Not all APIs work this way. The Notifications API has its own way of allowing you to check the current permission state via Notification.permission.
As the web platform grows in API?s, there needs to be a single, standard way for developers to check the status of a permission rather than having to remember how each and every API works. The Permission API, available in Chrome version 43, is intended to be this single, standard way to check the permission status of an API.
Check the status of a permission using the permissions.query() method. This will return a status of granted (you have permission), denied (you are blocked from accessing the API) or prompt (user needs to be prompted). For example:
The query method takes a
object, where you define the permission?s name. The response is a Promise
resolving to a
object. From this object, you can check the status with
In the above example, we highlight how to query the permission state for
geolocation with the following permission descriptor:
The Notification permission descriptor is similar in that it only requires a
For the push permission, you can supply a
Midi allows a
Requesting permission from the user depends on the specific API. For example,
geolocation would show a permission prompt when you call
Whereas notifications would prompt the user when you call
The point here is that the Permission API allows a consistent way to monitor the status of permissions while being able to support the range of APIs currently on the web.
The big advantage of this is that it allows you to build better experiences for your users, only prompting when it?s obvious to the user why you need extra privileges and taking full advantage of these APIs when you know you have been granted permission.
Chrome is the first browser to implement this, Mozilla are planning on shipping this, and Microsoft have shown interest in the API.
IE10 and above added support for the ?cut? and ?copy? commands through the Document.execCommand() method. As of Chrome version 43, these commands are also supported in Chrome.
Any text selected in the browser when one of these commands is executed will be cut or copied to the user?s clipboard. This lets you offer the user a simple way to select a portion of text and copy it to the clipboard.
This becomes extremely useful when you combine it with the Selection API to programmatically select text to determine what is copied to the clipboard, which we?ll be looking at in more detail later on in this article.
For example?s sake, let?s add a button which copies an email address to the user?s clipboard.
We add the email address in our HTML with a button to initiate the copying when it?s clicked:
which we select the email address text from the
What we are doing here is using a method of the Selection
to programmatically set the ?selection? of text to the anchor, which is the text we
want to copy to the user?s clipboard. After calling document.execCommand() we
can remove the selection by calling
The ?cut? command can be used for text fields where you want to remove the text content and make it accessible via the clipboard.
Using a textarea and a button in our HTML:
We can do the following to cut the content:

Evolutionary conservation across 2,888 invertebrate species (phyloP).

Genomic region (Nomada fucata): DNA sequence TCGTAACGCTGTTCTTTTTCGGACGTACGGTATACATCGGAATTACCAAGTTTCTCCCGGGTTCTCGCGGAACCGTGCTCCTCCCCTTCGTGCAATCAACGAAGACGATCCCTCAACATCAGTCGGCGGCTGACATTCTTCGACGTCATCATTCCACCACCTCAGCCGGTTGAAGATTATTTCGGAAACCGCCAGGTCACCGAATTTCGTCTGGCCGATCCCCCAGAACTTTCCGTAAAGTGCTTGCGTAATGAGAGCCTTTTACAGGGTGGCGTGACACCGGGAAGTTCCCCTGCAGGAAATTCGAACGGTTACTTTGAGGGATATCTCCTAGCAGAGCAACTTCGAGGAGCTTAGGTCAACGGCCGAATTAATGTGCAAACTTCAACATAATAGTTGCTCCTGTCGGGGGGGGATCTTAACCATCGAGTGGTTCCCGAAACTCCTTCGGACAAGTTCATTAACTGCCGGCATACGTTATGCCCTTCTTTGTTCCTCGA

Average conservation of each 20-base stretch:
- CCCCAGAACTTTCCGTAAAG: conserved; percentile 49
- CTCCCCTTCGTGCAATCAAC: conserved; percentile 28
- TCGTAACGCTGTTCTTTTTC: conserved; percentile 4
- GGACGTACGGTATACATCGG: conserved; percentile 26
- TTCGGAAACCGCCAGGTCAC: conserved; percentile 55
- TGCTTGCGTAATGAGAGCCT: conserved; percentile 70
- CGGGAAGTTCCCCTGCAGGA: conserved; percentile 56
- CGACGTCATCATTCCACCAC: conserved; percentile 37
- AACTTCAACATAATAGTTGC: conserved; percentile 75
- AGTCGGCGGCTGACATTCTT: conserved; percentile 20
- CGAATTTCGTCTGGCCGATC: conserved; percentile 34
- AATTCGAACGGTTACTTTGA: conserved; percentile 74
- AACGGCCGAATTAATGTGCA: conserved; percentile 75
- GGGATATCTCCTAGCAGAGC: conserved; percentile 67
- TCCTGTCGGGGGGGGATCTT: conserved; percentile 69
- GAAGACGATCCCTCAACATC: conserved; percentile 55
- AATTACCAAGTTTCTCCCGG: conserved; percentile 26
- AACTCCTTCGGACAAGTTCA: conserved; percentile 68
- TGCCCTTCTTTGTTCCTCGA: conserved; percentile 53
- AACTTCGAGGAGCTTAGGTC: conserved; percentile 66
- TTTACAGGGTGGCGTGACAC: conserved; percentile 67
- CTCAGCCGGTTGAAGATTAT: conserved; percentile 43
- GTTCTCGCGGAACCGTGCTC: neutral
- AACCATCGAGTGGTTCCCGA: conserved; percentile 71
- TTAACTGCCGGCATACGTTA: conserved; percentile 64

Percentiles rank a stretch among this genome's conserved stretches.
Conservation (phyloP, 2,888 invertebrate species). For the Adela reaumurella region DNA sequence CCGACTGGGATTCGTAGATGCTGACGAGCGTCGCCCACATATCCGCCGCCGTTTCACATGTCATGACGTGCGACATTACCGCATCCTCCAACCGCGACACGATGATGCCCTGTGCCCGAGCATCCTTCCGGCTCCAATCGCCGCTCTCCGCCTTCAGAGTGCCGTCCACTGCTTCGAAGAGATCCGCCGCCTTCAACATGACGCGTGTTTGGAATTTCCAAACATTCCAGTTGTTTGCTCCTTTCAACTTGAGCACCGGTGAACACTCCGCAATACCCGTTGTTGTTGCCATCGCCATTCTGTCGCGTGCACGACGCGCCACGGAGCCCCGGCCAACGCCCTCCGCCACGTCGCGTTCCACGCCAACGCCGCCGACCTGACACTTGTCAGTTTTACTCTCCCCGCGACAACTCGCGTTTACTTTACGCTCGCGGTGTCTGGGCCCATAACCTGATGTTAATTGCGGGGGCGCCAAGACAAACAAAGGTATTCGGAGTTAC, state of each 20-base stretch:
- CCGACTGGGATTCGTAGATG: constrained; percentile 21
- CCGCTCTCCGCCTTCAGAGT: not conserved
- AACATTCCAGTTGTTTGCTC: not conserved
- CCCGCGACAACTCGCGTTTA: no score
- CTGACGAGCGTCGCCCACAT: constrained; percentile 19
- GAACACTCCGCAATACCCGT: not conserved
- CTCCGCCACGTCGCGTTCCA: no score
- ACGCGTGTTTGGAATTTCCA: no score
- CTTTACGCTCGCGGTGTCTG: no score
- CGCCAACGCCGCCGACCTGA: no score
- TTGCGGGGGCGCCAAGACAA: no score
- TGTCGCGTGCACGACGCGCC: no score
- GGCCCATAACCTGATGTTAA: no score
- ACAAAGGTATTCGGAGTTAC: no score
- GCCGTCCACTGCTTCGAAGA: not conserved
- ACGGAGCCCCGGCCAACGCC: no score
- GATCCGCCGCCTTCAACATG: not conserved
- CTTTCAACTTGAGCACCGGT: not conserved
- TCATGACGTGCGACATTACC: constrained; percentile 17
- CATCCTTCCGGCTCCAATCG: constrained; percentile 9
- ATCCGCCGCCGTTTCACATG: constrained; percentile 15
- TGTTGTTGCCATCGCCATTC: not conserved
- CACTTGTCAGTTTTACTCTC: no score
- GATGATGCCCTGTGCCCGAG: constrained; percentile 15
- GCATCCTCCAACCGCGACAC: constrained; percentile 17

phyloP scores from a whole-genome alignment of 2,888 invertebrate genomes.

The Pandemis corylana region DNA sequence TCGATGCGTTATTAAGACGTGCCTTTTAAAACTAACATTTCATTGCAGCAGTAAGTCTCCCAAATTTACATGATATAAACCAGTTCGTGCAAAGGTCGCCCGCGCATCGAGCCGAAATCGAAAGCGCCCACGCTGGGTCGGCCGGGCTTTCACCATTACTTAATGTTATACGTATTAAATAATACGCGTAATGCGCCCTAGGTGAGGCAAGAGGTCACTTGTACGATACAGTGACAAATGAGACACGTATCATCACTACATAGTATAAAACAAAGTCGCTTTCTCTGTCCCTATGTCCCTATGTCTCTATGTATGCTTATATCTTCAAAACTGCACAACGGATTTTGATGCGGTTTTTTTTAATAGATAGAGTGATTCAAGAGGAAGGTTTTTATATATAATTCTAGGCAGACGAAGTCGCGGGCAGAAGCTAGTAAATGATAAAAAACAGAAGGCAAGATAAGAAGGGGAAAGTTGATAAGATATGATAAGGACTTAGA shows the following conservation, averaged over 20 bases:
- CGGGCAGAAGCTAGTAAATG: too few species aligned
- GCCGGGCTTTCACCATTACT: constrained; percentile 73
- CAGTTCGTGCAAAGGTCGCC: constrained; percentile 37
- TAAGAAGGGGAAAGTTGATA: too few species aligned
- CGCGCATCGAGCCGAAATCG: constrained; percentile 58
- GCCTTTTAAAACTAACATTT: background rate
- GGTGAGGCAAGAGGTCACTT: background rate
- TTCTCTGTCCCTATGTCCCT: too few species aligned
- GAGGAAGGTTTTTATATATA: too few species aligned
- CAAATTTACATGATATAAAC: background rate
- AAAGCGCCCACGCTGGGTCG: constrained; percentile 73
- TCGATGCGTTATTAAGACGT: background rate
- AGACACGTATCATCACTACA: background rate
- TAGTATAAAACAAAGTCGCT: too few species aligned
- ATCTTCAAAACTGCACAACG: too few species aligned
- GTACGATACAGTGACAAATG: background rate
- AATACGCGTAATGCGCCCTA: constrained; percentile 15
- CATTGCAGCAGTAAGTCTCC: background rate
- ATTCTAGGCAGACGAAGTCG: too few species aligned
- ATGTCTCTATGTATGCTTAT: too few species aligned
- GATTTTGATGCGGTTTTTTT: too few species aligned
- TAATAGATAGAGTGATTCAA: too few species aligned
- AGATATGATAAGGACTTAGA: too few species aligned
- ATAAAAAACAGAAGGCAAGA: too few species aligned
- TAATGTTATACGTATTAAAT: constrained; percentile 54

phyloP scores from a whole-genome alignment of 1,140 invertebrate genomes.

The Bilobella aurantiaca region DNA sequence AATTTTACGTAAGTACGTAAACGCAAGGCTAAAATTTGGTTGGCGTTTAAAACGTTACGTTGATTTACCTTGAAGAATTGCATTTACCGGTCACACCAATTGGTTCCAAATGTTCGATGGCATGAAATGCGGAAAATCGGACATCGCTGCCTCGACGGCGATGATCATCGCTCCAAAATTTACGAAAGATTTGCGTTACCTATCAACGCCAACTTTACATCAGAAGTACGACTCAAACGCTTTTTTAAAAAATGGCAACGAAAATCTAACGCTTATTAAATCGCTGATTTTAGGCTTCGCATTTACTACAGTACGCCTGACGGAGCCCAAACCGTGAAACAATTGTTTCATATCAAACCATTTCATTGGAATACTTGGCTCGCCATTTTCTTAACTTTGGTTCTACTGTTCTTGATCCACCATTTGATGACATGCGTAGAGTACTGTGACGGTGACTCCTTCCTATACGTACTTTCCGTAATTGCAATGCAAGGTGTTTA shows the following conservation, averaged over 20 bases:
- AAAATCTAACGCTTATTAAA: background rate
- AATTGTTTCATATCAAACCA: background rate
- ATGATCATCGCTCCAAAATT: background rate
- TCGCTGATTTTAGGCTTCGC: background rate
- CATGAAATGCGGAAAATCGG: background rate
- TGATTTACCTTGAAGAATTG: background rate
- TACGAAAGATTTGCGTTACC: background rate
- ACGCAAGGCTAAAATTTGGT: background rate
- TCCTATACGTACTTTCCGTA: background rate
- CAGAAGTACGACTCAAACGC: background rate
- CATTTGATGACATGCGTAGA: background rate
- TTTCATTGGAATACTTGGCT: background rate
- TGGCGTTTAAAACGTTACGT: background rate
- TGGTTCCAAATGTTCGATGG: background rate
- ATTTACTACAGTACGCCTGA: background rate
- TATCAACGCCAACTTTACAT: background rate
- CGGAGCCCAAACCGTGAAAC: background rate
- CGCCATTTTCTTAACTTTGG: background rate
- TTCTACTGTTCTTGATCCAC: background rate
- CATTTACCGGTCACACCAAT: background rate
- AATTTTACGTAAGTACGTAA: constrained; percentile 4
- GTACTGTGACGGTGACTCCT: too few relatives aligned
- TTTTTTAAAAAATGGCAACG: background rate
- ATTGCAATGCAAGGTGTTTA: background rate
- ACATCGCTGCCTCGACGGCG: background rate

queryCommandSupported and queryCommandEnabled
Ahead of calling document.execCommand(), you should ensure that this API is supported using the document.queryCommandSupported() method. In our example above we could set the button disabled state based on support like so:
The difference between document.queryCommandSupported() and document.queryCommandEnabled() is that cut and copy could be supported by a browser, but if no text is currently selected, they won?t be enabled. This is useful in scenarios where you aren?t setting the selection of text programmatically and want to ensure the command will do as expected, otherwise present a message to the user.
IE 10+, Chrome 43+, and Opera 29+ support these commands.
Firefox supports this but requires a preference change (See cut and copy commands here). Without this Firefox throws an error.
Safari does not support these commands.
The Chrome team recently announced that we are moving DOM properties to the prototype chain. This change, implemented in Chrome 43 - (Beta as of mid April 2015) - brings Chrome more in line with the Web IDL Spec and other browsers? implementations, such as IE and Firefox. Edit: clarified Older WebKit based browsers, are currently not compatible with the spec, however Safari now is.
Clarification: The use of the word Attribute and Property are used interchangeably in this post, the ECMA Script spec defines ?Properties? that have ?Attributes?. A JS property is a ?WebIDL Attribute?. An Attribute in this article is not an HTML Attribute such as
The new behavior is positive in many ways. It:
For example, a hypothetical W3C specification includes some new functionality called
Prior to this change ? for consistency with other DOM properties in Chrome ? you would have had to create the new property on every instance, which for every
These changes are important for consistency, performance and standardization of the web platform, yet they can cause some issues for developers. If you were relying on this behavior because of legacy compatibility between Chrome and WebKit we encourage you to check your site and see the summary of changes below.
Summary of changes